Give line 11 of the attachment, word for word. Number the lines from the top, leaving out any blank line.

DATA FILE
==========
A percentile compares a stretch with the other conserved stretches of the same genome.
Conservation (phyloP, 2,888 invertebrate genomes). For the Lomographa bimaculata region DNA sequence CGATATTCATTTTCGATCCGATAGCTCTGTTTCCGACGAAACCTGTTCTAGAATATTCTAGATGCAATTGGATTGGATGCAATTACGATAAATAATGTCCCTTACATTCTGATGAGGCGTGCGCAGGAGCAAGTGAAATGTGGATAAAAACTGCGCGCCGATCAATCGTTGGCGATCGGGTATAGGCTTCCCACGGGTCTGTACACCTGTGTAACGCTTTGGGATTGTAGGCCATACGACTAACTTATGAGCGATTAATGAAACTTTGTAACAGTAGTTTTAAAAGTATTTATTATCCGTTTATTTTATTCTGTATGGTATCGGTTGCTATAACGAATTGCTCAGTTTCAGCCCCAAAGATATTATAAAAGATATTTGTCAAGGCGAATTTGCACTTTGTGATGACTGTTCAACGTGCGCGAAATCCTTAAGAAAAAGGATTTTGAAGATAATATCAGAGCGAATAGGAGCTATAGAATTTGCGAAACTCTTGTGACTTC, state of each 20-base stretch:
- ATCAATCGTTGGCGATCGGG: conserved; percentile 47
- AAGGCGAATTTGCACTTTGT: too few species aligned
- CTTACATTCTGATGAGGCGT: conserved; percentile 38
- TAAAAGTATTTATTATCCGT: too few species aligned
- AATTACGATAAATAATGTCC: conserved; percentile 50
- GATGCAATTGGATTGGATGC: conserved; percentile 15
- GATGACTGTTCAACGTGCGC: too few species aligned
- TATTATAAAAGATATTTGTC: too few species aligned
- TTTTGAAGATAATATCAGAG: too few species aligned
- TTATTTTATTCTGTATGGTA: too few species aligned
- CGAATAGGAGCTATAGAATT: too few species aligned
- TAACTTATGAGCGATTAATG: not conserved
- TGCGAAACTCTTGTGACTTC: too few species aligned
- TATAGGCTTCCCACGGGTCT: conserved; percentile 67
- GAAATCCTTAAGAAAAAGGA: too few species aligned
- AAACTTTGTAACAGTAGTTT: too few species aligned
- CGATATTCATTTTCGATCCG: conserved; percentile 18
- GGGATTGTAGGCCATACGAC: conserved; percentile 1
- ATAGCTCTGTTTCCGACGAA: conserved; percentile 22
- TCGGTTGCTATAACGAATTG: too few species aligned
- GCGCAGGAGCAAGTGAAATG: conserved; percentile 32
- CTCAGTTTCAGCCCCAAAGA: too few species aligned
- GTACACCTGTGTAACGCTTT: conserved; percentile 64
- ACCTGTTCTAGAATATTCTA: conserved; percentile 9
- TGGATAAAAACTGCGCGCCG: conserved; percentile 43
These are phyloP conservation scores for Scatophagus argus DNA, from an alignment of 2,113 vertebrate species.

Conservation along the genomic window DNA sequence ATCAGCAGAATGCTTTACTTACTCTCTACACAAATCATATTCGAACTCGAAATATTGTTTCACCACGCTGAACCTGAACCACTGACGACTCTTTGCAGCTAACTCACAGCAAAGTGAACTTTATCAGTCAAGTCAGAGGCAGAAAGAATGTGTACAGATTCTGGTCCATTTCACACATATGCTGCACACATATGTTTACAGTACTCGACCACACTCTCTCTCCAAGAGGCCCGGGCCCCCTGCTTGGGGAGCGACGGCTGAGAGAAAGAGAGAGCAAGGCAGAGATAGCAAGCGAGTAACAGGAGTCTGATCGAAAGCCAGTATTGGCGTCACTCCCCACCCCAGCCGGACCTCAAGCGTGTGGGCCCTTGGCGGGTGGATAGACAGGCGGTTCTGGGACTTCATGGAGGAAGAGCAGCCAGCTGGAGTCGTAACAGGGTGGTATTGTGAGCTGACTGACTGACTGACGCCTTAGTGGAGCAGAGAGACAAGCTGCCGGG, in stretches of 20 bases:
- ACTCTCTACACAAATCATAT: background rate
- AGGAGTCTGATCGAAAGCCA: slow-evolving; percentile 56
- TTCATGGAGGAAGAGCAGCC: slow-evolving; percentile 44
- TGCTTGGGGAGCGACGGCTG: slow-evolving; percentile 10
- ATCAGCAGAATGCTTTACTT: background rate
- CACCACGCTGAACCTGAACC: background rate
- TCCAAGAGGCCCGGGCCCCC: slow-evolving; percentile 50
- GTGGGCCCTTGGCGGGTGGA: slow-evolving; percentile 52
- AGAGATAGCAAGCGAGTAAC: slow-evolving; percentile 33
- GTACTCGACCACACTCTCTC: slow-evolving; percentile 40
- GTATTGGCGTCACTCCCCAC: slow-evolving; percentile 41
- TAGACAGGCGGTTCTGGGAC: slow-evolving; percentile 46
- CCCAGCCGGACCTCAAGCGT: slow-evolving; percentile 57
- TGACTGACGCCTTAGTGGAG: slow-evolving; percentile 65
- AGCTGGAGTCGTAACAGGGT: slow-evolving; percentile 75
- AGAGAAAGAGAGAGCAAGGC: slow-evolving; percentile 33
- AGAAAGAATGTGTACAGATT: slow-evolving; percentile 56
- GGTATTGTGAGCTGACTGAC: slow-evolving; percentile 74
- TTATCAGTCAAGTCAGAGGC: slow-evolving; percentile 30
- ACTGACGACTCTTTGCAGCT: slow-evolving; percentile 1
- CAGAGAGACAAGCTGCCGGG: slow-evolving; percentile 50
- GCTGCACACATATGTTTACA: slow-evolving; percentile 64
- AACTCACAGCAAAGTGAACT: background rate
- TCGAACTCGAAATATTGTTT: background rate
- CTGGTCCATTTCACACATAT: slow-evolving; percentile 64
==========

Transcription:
- TTTTGAAGATAATATCAGAG: too few species aligned